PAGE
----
Select your localized edition:

Close ×

More Ways to Connect

Discover one of our 28 local entrepreneurial communities »

Be the first to know as we launch in new countries and markets around the globe.

Interested in bringing MIT Technology Review to your local market?

MIT Technology ReviewMIT Technology Review - logo

 

Unsupported browser: Your browser does not meet modern web standards. See how it scores »

{ action.text }

Blinding glare is a common-and sometimes dangerous-problem for drivers, welders, commercial pilots, even for optical sensors in delicate equipment. Now a Penn State researcher has made liquid crystal materials that perform a kind of optical jujitsu-reacting to the light intensity by increasing their own opacity and blocking out the glare.

Electrical engineering professor I.C. Khoo says the most promising initial applications are protective goggles for anyone exposed to bright light or lasers, such as commercial pilots or welders. In addition, says Khoo, devices based on the materials could protect sensitive optical detectors used in instruments and satellites. He expects to build prototypes by this summer but declines to elaborate on what they will be used for. Research funding comes from the U.S. Army and the Naval Air Development Center.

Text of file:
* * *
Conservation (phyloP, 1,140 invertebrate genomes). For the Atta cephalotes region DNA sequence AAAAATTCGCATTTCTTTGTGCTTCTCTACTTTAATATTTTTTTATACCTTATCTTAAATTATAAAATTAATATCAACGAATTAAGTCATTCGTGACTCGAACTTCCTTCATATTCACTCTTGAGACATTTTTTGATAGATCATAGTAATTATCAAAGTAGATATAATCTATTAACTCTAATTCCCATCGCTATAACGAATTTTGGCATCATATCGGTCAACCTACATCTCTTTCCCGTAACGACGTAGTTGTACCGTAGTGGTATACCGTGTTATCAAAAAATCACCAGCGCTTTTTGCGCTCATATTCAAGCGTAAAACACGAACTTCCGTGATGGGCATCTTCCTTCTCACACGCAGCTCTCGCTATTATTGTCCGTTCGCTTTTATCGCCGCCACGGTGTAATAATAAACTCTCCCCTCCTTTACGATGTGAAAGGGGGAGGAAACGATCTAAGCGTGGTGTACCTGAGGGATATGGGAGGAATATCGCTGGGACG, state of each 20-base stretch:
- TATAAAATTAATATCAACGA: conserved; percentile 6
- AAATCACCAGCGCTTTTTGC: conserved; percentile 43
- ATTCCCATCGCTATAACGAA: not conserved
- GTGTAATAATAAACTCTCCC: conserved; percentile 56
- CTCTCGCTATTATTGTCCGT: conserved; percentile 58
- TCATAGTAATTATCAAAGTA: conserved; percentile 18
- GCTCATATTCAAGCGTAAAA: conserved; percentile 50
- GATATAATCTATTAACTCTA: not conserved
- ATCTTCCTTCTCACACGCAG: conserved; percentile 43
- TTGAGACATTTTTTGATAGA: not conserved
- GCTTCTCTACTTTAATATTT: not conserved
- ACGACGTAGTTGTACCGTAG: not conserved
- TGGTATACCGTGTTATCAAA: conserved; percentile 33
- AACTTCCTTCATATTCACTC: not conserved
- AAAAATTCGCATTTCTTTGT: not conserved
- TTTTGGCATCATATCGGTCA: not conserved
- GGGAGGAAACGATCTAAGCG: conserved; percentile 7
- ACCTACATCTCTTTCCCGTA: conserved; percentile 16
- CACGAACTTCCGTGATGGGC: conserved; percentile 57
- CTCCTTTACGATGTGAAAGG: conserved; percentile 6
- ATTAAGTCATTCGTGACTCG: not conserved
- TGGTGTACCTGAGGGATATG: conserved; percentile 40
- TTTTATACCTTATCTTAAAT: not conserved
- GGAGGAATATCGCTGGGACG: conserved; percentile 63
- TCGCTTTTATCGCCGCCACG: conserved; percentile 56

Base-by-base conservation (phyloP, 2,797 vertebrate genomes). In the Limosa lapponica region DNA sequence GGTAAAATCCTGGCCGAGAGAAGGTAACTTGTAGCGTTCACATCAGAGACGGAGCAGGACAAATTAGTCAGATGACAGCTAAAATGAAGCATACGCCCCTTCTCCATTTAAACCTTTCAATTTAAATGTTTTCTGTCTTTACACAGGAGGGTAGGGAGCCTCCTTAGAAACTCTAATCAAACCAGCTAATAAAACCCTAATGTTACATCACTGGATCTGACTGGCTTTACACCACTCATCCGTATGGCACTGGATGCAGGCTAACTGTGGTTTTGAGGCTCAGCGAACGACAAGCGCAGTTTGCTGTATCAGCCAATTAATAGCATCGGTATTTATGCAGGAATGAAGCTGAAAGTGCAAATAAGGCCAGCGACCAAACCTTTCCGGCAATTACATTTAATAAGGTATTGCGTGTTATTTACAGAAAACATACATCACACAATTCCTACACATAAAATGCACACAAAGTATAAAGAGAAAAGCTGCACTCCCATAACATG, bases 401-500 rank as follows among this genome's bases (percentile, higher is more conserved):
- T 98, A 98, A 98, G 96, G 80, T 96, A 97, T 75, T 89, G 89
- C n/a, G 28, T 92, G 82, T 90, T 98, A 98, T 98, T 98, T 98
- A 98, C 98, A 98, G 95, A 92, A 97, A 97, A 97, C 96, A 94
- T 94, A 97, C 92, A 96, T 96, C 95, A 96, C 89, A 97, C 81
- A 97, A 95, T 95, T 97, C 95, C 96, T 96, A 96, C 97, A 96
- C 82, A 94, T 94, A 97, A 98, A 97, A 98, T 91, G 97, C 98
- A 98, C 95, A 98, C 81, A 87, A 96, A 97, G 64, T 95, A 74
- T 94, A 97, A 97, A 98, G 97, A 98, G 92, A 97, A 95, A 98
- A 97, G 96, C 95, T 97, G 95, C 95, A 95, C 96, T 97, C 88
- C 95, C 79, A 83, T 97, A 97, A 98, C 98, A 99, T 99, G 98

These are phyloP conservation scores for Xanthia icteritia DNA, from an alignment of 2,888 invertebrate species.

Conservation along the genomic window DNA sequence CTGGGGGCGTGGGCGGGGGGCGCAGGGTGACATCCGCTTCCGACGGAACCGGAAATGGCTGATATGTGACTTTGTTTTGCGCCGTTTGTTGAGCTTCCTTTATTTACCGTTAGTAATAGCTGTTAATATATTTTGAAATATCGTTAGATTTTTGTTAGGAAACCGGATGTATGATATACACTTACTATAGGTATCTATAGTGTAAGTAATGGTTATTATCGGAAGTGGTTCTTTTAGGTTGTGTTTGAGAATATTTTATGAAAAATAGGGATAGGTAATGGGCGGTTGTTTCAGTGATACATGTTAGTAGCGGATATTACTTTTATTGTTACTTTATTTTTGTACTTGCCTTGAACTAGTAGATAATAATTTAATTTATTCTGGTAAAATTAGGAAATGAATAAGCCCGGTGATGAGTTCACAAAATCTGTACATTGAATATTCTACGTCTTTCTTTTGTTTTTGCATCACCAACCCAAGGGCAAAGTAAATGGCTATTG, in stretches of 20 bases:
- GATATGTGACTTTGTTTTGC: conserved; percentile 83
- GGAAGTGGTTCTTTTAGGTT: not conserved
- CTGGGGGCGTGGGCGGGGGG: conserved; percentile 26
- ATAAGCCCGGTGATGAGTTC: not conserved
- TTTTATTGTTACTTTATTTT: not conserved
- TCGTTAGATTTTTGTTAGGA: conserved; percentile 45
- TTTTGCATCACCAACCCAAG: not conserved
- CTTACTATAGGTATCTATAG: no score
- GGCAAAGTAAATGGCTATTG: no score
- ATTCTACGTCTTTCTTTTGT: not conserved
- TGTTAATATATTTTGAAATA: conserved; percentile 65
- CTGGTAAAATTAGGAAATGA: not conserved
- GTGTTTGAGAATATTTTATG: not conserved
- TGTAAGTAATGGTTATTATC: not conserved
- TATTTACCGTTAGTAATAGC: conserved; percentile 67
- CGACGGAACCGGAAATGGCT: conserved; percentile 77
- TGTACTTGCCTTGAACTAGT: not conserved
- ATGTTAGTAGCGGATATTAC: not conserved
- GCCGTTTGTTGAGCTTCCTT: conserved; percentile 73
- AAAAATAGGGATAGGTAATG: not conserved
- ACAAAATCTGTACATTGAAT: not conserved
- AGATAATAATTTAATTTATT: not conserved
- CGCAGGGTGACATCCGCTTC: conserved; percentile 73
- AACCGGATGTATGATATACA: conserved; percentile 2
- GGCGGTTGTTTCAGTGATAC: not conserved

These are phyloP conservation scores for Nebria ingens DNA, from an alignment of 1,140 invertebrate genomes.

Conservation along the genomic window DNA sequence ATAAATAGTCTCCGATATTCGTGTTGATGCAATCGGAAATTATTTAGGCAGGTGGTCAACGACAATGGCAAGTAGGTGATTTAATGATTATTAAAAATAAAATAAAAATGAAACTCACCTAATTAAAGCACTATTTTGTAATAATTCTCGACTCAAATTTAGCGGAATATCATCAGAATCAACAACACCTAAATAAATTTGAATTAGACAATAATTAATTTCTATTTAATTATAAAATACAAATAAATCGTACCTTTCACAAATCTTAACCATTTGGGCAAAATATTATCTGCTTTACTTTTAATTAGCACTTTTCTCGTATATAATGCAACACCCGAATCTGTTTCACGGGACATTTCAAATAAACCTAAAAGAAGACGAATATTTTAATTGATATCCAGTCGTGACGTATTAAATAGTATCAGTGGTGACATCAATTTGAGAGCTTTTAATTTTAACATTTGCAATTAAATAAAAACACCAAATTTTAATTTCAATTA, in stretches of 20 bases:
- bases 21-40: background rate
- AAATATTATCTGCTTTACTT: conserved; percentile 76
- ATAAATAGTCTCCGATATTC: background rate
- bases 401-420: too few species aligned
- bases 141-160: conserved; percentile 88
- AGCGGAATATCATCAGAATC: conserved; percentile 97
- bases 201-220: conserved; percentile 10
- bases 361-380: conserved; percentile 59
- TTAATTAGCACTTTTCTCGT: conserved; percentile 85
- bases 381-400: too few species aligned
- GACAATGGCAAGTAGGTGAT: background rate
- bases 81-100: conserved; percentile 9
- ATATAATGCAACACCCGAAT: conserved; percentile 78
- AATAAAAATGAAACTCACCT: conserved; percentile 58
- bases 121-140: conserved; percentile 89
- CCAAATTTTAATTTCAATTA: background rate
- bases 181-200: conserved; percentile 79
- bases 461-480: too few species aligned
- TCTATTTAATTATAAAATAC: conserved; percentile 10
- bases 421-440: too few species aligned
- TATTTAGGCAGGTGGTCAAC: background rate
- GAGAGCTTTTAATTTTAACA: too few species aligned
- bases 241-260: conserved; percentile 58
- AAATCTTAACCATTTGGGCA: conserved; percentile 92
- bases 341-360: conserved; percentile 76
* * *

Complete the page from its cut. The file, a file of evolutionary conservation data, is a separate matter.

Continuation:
0 comments about this story. Start the discussion »

Tagged: Communications

Reprints and Permissions | Send feedback to the editor

From the Archives

Close

Introducing MIT Technology Review Insider.

Already a Magazine subscriber?

You're automatically an Insider. It's easy to activate or upgrade your account.

Activate Your Account

Become an Insider

It's the new way to subscribe. Get even more of the tech news, research, and discoveries you crave.

Sign Up

Learn More

Find out why MIT Technology Review Insider is for you and explore your options.

Show Me